-Then there’s McCain’s years-long battle against pork barrel spending projects, a battle that Tom Coburn has since joined but on which McCain for years led alone. The AP describes the origins:
McCain’s crusade started with the line-item veto.
McCain, newly elected to the Senate, jumped aboard an effort by Republican fiscal conservatives to pass a line-item veto giving the president authority to cancel specific provisions – namely, wasteful dollars – without vetoing an entire bill.
A history buff, McCain asked his staff to bone up on the time-honored Washington tradition of tucking money into spending bills for pet projects back home, without any government review of whether the projects are needed. Aides learned the practice, known as earmarking, went back many decades, beginning with boat locks along the country’s rivers and lighthouses dotting the coasts.
He also had aides ferret out current-day earmarks, and when he saw the list, McCain was incredulous. He strode to the floor of the Senate to read the list into the Congressional Record, much to the annoyance of colleagues unused to public scrutiny of their pet projects.
Thus began “the scrub,” McCain’s effort to expose every earmark in every spending bill. They weren’t easy to find; earmarks often are added late at night, when the Senate is still in session but when most lawmakers have gone home. McCain stationed aides on the floor to inspect each amendment as it was offered.
In the Senate, an institution where comity and collegiality rule, McCain was not winning popularity contests. His bull-in-a-china-shop tactics ignited a feud with the Appropriations Committee members responsible for most of the earmarks.
The feud simmers to this day. Earlier this year, the senior Republican on the panel, Mississippi Sen. Thad Cochran, endorsed former Massachusetts Gov. Mitt Romney over McCain. Cochran told The Boston Globe the thought of McCain as president “sends a cold chill down my spine.”
As the AP piece notes, and as we have seen on the trail, McCain still has to answer tough questions about his opposition to this or that local project. But he stands his ground – it’s who he is.
-McCain opposed President Bush, the GOP Congressional leadership, the pharmaceutical companies and the AARP in opposing the expansion of Medicare to cover prescription drugs, something George Bush and Al Gore had campaigned on in 2000 and which was regarded as universally popular. McCain thought it was fiscally irresponsible, and he was right.
-McCain has battled for years against subsidies and trade barriers that use taxpayer funds to artifically prop up the price of corn ethanol despite serious questions about whether ethanol is a boondoggle as an alternative fuel. There’s a reason why ethanol subsidies have such a lock on the political process: would-be presidential candidates must swear fealty to the ethanol lobby if they hope to compete in the crucial Iowa caucuses. McCain, nearly alone among recent presidential candidates (I believe Bill Bradley was an exception) refused to bend on the issue, as a result of which he skipped Iowa in the 2000 primaries, finished third there in 2008, and appears well behind ethanol-backing Barack Obama in this year’s general election in Iowa. Remember: ethanol isn’t just a moneyed lobby, it’s also a popular cause in Iowa. But in this case the people are wrong, and McCain’s not afraid to tell them that.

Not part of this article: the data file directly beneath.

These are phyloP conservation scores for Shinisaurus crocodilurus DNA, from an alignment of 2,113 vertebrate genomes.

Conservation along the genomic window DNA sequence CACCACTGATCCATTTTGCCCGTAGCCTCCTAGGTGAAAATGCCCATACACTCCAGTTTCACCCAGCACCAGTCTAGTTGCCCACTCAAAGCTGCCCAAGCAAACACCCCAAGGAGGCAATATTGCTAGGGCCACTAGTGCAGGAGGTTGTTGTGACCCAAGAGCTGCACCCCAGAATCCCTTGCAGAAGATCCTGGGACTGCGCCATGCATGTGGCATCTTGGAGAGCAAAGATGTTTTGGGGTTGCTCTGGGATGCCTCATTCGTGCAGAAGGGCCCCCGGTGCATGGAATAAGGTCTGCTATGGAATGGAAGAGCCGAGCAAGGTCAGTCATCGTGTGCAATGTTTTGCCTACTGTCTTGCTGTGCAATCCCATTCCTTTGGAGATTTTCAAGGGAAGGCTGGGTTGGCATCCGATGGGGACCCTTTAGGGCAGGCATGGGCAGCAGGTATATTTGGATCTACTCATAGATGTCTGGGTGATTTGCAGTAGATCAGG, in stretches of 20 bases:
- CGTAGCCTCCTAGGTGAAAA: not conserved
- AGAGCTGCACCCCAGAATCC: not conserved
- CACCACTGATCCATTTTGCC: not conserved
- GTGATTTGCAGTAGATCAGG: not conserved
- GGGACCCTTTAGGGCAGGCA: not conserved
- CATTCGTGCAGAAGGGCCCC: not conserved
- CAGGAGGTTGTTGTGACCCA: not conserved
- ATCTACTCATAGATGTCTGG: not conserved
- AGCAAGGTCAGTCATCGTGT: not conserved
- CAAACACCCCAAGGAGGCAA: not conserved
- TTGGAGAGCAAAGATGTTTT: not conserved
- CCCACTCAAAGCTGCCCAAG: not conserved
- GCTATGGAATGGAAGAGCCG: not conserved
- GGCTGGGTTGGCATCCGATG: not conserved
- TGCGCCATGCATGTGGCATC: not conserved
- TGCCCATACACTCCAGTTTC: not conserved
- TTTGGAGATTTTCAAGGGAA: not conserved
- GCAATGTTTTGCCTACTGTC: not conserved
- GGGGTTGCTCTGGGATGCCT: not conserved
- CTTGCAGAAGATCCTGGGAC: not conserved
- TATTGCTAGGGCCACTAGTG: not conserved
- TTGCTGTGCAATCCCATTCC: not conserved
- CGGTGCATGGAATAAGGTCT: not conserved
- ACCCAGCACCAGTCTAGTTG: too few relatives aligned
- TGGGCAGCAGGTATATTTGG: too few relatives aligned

-McCain has likewise stubbornly supported free trade, proudly declaring himself a free trader in this year’s debates. As with immigration and his foreign policy views, trade is a core part of McCain’s internationalist worldview. He’s been unfraid to campaign for it even in NAFTA-hating sectors of Ohio. It’s who McCain is.
-As he has noted in a few of the debates, he opposed President Reagan on the use of Marines as peacekeepers in Beruit in 1983, a deployment Reagan later regarded as the worst mistake of his presidency. (Even efforts to spin this as somehow not the case note that “What McCain voted against was a measure to invoke the War Powers Act and to authorize the deployment of U.S. Marines in Lebanon for an additional 18 months. The measure passed 270-161, with 26 other Republicans (including McCain) and 134 Democrats voting against it.”). *
-While many of McCain’s positions over the years have been popular with the press, in 1999 he cast just about the most unpopular vote, from the media’s perspective, in recent Washington history, to remove the President of the United States from office. As he explained at the time, with a nod to the inevitable hypocrisy charge given McCain’s own marital history as well as the fact that he would be voting to wound a man who would still be in the White House, sitting atop high approval ratings, for the remaining year and a half of his term (while his primary opponent, George W. Bush, maintained studious silence on the issue), McCain, typically, viewed the vote as a matter of honor:
All of my life, I have been instructed never to swear an oath to my country in vain. In my former profession, those who violated their sworn oath were punished severely and considered outcasts from our society. I do not hold the President to the same standard that I hold military officers to. I hold him to a higher standard. Although I may admit to failures in my private life, I have at all times, and to the best of my ability, kept faith with every oath I have ever sworn to this country. I have known some men who kept that faith at the cost of their lives.